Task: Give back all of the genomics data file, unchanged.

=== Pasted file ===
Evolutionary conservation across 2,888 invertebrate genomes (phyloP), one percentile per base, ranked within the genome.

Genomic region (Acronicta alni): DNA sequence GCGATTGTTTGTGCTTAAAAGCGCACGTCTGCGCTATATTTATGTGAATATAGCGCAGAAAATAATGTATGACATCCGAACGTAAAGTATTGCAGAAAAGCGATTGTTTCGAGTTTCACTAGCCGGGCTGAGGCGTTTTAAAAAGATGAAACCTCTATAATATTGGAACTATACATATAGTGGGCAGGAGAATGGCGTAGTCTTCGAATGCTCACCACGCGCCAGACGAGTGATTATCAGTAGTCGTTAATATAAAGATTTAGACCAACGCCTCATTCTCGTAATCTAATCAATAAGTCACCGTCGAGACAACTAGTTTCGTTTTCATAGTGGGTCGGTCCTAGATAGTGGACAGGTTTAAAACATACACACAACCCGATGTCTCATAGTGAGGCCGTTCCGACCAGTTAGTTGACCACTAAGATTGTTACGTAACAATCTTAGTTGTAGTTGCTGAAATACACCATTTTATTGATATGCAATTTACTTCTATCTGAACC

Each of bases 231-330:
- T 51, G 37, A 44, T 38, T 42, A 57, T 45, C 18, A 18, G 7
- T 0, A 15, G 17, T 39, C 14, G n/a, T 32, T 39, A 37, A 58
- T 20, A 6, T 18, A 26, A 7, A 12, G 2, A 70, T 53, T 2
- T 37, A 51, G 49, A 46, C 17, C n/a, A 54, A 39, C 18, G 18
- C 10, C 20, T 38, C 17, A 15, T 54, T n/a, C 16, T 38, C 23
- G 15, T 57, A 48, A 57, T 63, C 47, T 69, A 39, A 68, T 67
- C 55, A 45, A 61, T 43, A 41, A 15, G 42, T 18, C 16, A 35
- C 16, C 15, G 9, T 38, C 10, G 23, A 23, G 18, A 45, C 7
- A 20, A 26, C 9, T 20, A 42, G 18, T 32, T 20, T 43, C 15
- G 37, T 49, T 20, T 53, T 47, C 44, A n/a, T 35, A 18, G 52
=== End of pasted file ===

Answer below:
Evolutionary conservation across 2,888 invertebrate genomes (phyloP), one percentile per base, ranked within the genome.

Genomic region (Acronicta alni): DNA sequence GCGATTGTTTGTGCTTAAAAGCGCACGTCTGCGCTATATTTATGTGAATATAGCGCAGAAAATAATGTATGACATCCGAACGTAAAGTATTGCAGAAAAGCGATTGTTTCGAGTTTCACTAGCCGGGCTGAGGCGTTTTAAAAAGATGAAACCTCTATAATATTGGAACTATACATATAGTGGGCAGGAGAATGGCGTAGTCTTCGAATGCTCACCACGCGCCAGACGAGTGATTATCAGTAGTCGTTAATATAAAGATTTAGACCAACGCCTCATTCTCGTAATCTAATCAATAAGTCACCGTCGAGACAACTAGTTTCGTTTTCATAGTGGGTCGGTCCTAGATAGTGGACAGGTTTAAAACATACACACAACCCGATGTCTCATAGTGAGGCCGTTCCGACCAGTTAGTTGACCACTAAGATTGTTACGTAACAATCTTAGTTGTAGTTGCTGAAATACACCATTTTATTGATATGCAATTTACTTCTATCTGAACC

Each of bases 231-330:
- T 51, G 37, A 44, T 38, T 42, A 57, T 45, C 18, A 18, G 7
- T 0, A 15, G 17, T 39, C 14, G n/a, T 32, T 39, A 37, A 58
- T 20, A 6, T 18, A 26, A 7, A 12, G 2, A 70, T 53, T 2
- T 37, A 51, G 49, A 46, C 17, C n/a, A 54, A 39, C 18, G 18
- C 10, C 20, T 38, C 17, A 15, T 54, T n/a, C 16, T 38, C 23
- G 15, T 57, A 48, A 57, T 63, C 47, T 69, A 39, A 68, T 67
- C 55, A 45, A 61, T 43, A 41, A 15, G 42, T 18, C 16, A 35
- C 16, C 15, G 9, T 38, C 10, G 23, A 23, G 18, A 45, C 7
- A 20, A 26, C 9, T 20, A 42, G 18, T 32, T 20, T 43, C 15
- G 37, T 49, T 20, T 53, T 47, C 44, A n/a, T 35, A 18, G 52